Modern combat doctrine

What is the meta right now ? How does Ukraine and Russia apply them ?

  1. 2 weeks ago
    Anonymous

    drones be bussin fr no cap

  2. 2 weeks ago
    Anonymous

    >what’s meta
    Full spectrum dominance, large mechanized forces.
    >how is Ukraine doing?
    Given the cards they have been dealt, they are doing well.
    >how is Russia doing?
    Trash tier.

  3. 2 weeks ago
    Anonymous

    80s soviet artillery be like JUST GONNA SEND IIIIT and ukrainian cargo cultists be like heres why losing half of our GDP is a good thing

  4. 2 weeks ago
    Anonymous

    in terms of ukraine a weird mix of ww1 with the stagnant artillery barrage duels, pseudo-trench warfare and low-speed low-altitude bomber aircraft and ww2 with the occasional blitzkrieg
    for a peer-to-peer war between two countries with a modern military nobody knows, as things like drones might be nearly useless because of systems like rheinmetall's skynex

    • 2 weeks ago
      Anonymous

      >as things like drones might be nearly useless because of systems like rheinmetall's skynex
      Drones require those systems to be employed in the first place so they're not useless. Everything has its counter, but that doesn't mean the thing in itself is worthless, just that its employment needs tactical and doctrinal consideration. Massing, dispersion, time and place on the battlefield, etc.
      Drones have already been identified as primarily disposable with the vast being destroyed quite soon, so anti-drone systems are already being worked around doctrinally.

      • 2 weeks ago
        Anonymous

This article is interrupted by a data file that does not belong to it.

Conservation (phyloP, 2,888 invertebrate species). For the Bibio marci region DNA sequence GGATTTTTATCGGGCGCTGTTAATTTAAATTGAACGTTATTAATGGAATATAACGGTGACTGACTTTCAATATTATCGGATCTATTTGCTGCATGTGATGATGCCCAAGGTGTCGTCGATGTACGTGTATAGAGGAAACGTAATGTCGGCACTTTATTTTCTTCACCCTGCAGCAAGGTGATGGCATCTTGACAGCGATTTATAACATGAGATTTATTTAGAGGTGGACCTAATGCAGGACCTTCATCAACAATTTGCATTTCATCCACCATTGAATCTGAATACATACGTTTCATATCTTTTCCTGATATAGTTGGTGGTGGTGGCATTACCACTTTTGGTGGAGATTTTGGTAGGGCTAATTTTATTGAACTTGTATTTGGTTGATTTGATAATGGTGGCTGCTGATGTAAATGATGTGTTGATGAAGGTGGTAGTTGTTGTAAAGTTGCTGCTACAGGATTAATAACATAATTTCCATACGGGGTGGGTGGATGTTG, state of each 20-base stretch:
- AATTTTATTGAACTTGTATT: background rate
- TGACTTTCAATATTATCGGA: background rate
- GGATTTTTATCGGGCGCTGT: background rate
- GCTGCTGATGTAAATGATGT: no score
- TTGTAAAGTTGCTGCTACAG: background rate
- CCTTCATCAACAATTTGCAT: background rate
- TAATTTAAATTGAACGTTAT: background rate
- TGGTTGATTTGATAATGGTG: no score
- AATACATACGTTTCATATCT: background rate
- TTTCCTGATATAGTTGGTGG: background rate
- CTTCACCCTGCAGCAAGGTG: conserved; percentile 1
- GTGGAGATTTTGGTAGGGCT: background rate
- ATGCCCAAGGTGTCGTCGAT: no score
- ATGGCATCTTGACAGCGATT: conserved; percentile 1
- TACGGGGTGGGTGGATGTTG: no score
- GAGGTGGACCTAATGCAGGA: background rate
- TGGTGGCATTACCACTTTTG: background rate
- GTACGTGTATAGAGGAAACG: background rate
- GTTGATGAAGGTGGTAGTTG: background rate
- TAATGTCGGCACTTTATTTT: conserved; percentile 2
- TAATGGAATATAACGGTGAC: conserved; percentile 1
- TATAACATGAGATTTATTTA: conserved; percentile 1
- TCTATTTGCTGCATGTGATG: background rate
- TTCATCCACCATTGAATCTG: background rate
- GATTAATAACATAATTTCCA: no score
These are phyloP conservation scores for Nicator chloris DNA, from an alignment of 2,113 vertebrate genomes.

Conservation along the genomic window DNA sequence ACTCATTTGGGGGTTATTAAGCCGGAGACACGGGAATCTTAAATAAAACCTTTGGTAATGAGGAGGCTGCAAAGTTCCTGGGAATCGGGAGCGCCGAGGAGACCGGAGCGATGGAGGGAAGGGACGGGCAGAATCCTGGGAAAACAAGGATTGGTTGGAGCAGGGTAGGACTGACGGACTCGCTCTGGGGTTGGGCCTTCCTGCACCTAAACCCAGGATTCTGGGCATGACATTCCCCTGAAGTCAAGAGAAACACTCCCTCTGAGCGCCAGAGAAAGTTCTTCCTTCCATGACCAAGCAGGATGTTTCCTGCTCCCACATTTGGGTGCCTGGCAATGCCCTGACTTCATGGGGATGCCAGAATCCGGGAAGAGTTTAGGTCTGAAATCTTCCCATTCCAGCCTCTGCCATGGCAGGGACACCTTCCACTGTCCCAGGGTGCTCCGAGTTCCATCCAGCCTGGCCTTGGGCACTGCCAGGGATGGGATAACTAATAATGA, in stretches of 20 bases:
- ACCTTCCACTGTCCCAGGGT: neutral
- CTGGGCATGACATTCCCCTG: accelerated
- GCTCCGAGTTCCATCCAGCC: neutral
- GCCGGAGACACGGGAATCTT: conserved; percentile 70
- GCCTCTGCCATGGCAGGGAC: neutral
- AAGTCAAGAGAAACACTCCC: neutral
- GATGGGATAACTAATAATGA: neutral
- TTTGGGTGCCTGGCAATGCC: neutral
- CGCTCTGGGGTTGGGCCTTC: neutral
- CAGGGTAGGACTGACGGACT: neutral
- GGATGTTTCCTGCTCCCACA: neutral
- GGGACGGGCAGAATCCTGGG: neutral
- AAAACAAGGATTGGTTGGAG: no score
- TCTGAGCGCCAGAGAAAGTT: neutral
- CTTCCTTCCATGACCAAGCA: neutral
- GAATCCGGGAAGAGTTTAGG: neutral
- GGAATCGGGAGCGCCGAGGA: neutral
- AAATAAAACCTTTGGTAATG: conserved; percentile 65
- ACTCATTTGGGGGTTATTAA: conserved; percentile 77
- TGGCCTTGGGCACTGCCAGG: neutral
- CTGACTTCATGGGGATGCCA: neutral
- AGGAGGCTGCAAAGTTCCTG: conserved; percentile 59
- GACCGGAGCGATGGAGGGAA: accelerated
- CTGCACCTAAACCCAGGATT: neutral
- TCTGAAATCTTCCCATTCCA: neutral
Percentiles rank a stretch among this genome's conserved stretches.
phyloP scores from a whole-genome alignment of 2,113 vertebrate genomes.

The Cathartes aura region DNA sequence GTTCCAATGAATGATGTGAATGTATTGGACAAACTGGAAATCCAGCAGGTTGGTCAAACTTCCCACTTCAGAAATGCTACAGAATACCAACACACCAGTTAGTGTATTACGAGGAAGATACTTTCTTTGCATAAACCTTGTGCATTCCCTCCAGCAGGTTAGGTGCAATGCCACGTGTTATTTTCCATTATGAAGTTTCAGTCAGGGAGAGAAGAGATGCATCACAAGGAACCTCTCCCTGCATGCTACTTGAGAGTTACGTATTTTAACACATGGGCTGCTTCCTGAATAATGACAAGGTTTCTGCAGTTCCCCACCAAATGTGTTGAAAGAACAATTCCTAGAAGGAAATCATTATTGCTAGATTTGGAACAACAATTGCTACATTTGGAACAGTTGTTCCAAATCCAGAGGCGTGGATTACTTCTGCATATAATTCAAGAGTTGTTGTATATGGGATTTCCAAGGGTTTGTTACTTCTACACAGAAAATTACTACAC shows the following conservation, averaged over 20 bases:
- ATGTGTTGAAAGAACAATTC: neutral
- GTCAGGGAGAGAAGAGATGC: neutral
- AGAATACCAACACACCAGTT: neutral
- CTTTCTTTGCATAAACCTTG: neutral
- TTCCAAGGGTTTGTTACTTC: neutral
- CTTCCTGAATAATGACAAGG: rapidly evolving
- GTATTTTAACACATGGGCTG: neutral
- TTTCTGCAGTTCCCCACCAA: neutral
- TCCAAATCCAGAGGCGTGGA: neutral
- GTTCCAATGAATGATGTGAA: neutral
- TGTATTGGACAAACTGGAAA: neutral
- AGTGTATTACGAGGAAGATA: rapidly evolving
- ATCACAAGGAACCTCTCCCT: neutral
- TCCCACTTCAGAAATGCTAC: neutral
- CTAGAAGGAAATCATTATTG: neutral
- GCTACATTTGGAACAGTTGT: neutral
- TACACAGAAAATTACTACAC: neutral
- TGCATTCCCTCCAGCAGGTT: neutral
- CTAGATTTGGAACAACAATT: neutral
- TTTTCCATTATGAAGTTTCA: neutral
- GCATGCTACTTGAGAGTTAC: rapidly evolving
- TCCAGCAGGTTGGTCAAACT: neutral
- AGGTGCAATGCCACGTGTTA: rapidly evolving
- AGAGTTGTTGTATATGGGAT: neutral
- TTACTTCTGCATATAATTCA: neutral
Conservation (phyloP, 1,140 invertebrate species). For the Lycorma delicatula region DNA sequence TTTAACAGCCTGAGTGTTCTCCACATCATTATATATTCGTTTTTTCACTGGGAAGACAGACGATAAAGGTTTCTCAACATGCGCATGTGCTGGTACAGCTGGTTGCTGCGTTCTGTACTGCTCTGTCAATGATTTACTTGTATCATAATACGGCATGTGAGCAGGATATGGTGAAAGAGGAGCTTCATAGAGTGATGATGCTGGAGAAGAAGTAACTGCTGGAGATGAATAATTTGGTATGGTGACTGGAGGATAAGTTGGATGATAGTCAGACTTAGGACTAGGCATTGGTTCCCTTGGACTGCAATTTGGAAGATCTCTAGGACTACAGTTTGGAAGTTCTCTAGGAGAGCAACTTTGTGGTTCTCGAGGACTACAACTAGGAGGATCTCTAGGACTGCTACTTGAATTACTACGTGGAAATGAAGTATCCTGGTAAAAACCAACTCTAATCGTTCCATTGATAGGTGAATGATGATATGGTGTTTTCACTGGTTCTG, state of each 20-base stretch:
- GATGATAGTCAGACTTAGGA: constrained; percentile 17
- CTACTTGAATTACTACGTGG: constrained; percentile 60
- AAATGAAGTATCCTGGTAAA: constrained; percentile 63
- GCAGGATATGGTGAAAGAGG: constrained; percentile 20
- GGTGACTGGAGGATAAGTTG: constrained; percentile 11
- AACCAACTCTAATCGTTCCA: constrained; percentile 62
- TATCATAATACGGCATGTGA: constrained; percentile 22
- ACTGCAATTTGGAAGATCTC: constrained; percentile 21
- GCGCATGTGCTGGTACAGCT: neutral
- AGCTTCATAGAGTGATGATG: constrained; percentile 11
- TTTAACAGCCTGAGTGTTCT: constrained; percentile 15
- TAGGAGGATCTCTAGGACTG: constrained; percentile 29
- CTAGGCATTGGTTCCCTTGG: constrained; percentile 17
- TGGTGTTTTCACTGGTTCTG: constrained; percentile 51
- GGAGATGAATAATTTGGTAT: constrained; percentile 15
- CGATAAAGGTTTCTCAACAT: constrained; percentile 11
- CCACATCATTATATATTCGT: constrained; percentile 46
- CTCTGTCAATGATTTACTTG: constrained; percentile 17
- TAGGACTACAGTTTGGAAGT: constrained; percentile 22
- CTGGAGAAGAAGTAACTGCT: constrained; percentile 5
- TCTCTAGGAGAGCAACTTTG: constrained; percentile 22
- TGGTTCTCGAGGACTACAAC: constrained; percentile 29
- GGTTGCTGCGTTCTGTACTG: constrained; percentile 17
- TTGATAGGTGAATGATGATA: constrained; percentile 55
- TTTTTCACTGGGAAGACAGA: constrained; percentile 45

Depending on the drone, a 12.7 or even a 7.62 RWCS can already fend them off. 35 autocannons like that also have applications for infantry support, CRAM, against light vehicles... I tend to believe that drones like we see them now, switchblades and quadcopters, will not generally deliver firepower except against pure infantry. Vehicles will push them away into an observation role (though that may be quite agressive and high-attrition as well). Firepower will be delivered by missiles and artillery.

        • 2 weeks ago
          Anonymous

          So we are back to 1991 just with better optics and faster Wi-Fi.

          • 2 weeks ago
            Anonymous

            Yes, except the artillery can shoot and scoot on its own now, the munitions can pick up their own targets in flight and EFPs allow them to hit moving vehicles, you can have a high powered battle space software system sending out drones loaded with ammo to batteries so they run dry far less often, and you'll still have some drones picking up targets because sensors like ETOS have a range of hundreds of miles.